Laura Vicinanza is using her analytic and research skills, sprinkled with Spanish dialogue, to give a voice to issues of importance to the Hispanic community in southwest Detroit.
The University of Michigan sophomore is spending her summer at the Detroit Hispanic Development Corp., helping the staff with programs designed to uplift the community. One project involves providing information to teach men to become better fathers. Another is meeting with other nonprofit agencies to learn what programs have been successful, she said.
“That’s one problem … in the Hispanic community in all of the United States, but in Detroit especially, is that they feel sometimes they don’t have a voice,” she said, noting some challenges are due to language barriers or immigration status.
Vicinanza is one of 24 students conducting summer research for Detroit nonprofits and public agencies as part of the Detroit Community Based Research Program, which is administered by the U-M Undergraduate Research Opportunity Program.
UROP creates research partnerships between undergraduate students and U-M faculty.
Students will present their work Aug. 7 at an exhibition in the U-M Detroit Center Orchestra Place, 3663 Woodward Ave. The event, which begins at 1 p.m., is free and open to the public.
They spend 10 weeks becoming immersed in the Detroit community through research projects addressing issues such as environmental justice and sustainability, economic development and food security. They live in the city and can see firsthand how the policies and programs they are researching impact the community.
“It really doesn’t make sense to not actually talk to people in the community, live in the community and get to know people in the community,” said Dominic Russel, a junior political science and economics major who is working for Metro Matters, regional policy advocacy that unites Detroit and suburban leaders.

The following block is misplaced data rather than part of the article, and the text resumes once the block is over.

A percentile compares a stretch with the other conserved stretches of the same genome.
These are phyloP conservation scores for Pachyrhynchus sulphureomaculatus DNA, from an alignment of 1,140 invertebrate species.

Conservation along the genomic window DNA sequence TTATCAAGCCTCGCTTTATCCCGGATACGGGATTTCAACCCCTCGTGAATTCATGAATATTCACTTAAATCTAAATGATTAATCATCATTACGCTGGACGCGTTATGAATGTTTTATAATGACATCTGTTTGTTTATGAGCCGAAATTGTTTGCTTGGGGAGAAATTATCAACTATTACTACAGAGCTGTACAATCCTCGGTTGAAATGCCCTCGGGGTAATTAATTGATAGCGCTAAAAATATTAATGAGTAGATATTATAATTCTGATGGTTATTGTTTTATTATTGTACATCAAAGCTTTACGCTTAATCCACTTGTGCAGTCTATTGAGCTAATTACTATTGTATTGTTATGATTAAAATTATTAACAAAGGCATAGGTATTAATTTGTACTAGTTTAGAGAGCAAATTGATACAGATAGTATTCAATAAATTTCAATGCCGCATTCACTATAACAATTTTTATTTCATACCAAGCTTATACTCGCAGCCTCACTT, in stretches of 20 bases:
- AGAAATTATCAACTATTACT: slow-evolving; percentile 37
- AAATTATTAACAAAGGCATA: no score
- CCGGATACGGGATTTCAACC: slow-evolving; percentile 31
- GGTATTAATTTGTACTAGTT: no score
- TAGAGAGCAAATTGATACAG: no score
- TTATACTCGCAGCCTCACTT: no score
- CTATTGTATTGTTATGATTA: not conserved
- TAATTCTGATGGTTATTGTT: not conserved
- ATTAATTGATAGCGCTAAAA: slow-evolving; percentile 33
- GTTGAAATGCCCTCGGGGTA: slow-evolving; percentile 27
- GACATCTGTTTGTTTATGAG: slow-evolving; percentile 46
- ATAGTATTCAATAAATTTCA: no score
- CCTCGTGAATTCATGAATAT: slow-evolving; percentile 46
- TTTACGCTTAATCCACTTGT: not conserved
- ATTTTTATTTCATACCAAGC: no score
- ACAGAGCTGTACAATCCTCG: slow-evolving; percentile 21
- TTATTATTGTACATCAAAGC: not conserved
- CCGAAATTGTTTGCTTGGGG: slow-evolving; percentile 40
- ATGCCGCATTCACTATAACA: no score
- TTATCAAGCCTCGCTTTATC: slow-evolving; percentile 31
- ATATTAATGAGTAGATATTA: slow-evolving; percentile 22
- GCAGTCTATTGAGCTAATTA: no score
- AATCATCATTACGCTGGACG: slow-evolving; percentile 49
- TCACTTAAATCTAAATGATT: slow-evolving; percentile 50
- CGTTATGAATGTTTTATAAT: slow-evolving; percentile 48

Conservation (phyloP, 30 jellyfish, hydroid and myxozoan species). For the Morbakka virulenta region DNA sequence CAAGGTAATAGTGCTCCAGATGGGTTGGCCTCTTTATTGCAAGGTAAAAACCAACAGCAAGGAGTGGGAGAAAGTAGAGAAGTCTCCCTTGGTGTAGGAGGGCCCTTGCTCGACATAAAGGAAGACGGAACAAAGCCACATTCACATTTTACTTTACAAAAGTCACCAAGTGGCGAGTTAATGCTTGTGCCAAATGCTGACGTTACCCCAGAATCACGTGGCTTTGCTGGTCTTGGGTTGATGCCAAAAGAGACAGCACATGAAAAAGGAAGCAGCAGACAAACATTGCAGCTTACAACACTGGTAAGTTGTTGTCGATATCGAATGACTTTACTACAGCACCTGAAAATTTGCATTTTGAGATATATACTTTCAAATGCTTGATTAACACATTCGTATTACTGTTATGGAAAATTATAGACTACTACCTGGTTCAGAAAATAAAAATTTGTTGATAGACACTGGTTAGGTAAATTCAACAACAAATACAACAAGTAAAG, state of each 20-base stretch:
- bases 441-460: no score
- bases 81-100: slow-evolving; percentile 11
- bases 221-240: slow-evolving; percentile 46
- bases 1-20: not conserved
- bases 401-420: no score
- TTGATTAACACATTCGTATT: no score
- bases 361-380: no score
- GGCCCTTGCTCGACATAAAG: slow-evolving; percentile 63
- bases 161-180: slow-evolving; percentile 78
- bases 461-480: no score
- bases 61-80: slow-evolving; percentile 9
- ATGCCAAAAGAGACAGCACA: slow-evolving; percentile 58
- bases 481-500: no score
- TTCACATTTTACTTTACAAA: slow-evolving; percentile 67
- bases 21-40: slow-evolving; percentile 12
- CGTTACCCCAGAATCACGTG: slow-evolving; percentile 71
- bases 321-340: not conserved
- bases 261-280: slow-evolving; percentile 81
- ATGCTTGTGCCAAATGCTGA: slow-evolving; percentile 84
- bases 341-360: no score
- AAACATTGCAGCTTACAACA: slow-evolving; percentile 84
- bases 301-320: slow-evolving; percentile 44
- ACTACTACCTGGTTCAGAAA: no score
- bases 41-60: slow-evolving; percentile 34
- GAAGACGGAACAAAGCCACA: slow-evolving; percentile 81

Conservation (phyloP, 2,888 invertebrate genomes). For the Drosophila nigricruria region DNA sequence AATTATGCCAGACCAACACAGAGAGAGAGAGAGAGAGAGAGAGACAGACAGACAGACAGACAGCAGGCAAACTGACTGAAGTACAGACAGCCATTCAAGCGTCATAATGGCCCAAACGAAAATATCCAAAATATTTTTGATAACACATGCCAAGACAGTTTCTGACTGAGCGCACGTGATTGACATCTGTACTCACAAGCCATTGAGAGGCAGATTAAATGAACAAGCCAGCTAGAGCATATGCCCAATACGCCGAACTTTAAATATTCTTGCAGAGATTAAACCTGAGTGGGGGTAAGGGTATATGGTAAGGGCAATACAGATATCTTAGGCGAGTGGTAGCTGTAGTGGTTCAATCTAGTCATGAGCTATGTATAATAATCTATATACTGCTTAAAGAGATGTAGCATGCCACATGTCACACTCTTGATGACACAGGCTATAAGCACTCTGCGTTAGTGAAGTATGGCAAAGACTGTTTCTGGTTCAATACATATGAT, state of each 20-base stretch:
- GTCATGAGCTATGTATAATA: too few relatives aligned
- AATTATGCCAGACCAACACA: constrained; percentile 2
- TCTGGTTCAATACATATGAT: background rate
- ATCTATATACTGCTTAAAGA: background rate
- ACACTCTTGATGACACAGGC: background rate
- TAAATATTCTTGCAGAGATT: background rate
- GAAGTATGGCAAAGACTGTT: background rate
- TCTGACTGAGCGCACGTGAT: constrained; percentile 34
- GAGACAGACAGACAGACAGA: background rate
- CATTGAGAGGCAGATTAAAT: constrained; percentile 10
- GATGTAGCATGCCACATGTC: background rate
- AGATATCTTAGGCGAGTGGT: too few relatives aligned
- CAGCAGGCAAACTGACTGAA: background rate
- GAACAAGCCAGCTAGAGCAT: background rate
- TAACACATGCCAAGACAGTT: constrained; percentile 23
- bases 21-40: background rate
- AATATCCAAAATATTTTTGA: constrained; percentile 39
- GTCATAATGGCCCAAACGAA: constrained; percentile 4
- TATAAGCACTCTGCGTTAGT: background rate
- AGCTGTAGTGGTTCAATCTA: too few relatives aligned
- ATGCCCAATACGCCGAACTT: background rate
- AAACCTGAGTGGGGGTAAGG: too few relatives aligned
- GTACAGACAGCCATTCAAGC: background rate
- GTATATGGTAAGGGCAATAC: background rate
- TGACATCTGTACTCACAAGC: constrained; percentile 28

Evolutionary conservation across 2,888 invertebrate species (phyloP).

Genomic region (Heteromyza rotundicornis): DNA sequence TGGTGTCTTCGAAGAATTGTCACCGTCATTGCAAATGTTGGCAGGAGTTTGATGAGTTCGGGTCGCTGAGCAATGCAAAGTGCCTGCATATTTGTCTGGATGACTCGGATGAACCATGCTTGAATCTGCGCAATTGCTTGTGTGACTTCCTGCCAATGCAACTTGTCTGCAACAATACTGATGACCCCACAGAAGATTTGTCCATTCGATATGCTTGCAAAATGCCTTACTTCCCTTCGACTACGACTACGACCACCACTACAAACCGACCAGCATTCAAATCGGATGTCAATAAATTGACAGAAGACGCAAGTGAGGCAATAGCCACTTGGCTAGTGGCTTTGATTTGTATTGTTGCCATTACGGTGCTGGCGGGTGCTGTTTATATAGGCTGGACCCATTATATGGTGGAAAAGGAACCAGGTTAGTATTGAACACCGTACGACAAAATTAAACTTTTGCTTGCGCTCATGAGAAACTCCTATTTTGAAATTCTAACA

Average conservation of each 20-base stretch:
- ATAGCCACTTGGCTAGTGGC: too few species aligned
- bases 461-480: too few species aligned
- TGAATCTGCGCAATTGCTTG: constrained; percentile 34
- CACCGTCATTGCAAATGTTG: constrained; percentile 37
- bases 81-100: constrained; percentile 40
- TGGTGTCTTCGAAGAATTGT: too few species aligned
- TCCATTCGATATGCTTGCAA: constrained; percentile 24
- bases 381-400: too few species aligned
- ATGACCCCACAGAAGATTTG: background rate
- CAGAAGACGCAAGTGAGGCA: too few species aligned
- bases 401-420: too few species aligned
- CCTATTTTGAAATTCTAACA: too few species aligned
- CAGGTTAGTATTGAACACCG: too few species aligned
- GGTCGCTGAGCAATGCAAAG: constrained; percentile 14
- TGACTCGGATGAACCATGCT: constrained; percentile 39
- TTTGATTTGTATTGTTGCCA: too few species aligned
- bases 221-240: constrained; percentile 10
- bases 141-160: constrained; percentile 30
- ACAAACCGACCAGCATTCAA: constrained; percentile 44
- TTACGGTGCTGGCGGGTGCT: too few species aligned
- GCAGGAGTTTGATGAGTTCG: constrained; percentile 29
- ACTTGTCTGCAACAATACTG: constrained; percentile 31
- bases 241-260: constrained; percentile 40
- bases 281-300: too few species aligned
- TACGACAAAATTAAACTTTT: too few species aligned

Through contributions by donors, LSA and Ford Community Corps, UROP is able to pay students for their summer work, as well as cover housing and transportation costs.
Both nonprofits and students benefit equally from the partnership.
“Nonprofits usually work with a small staff, and having the students work full-time for 10 weeks can make a big difference to projects, which can lead to grant funding,” said Jenna Steiner, UROP assistant director who coordinates the Detroit program.
Participating in the summer program allowed Damaris Doss to learn more about her hometown.
She works at Nortown Community Development Corp., a northeast Detroit nonprofit that promotes economic development and a better living environment in District 3. Doss and another student are creating a database about nearby parks and their condition and history as a way to improve them. She is also creating a directory about businesses in the community.
“I (saw) the condition of Detroit and knew it faced many challenges, such as blight and abandoned homes,” Doss said. “Nonprofits need help and I think that having UROP come in and place students in their program gives them a helping hand. They are short on staff … having interns in the summer plays a big role in their production.”
During the program, all students meet twice a week at the Detroit Center for seminars aimed at developing practical skills for working in a community setting and conducting research. But time spent at the center also allows students to share stories in person and get feedback.
They also share their experiences through the program’s blog. In her July blog post about a June bus tour in a neighborhood, senior psychology major Danielle Wallick described her feelings as “overwhelmed” seeing the blight and abandonment.
“I wonder where one could even start to make it a safe and livable neighborhood again,” she wrote. “My supervisors constantly seem overwhelmed and frustrated, as they have to jump through so many hoops just to get a simple start on the big visionary plans and ideas they have to make the community a better place.”
Wallick, who is also at Nortown, still considers Detroit “nice and friendly.”
“There’s plenty to do,” she said. “Certainly there are problems and Detroit gets a bad rap in the news, but there are good points about the city.”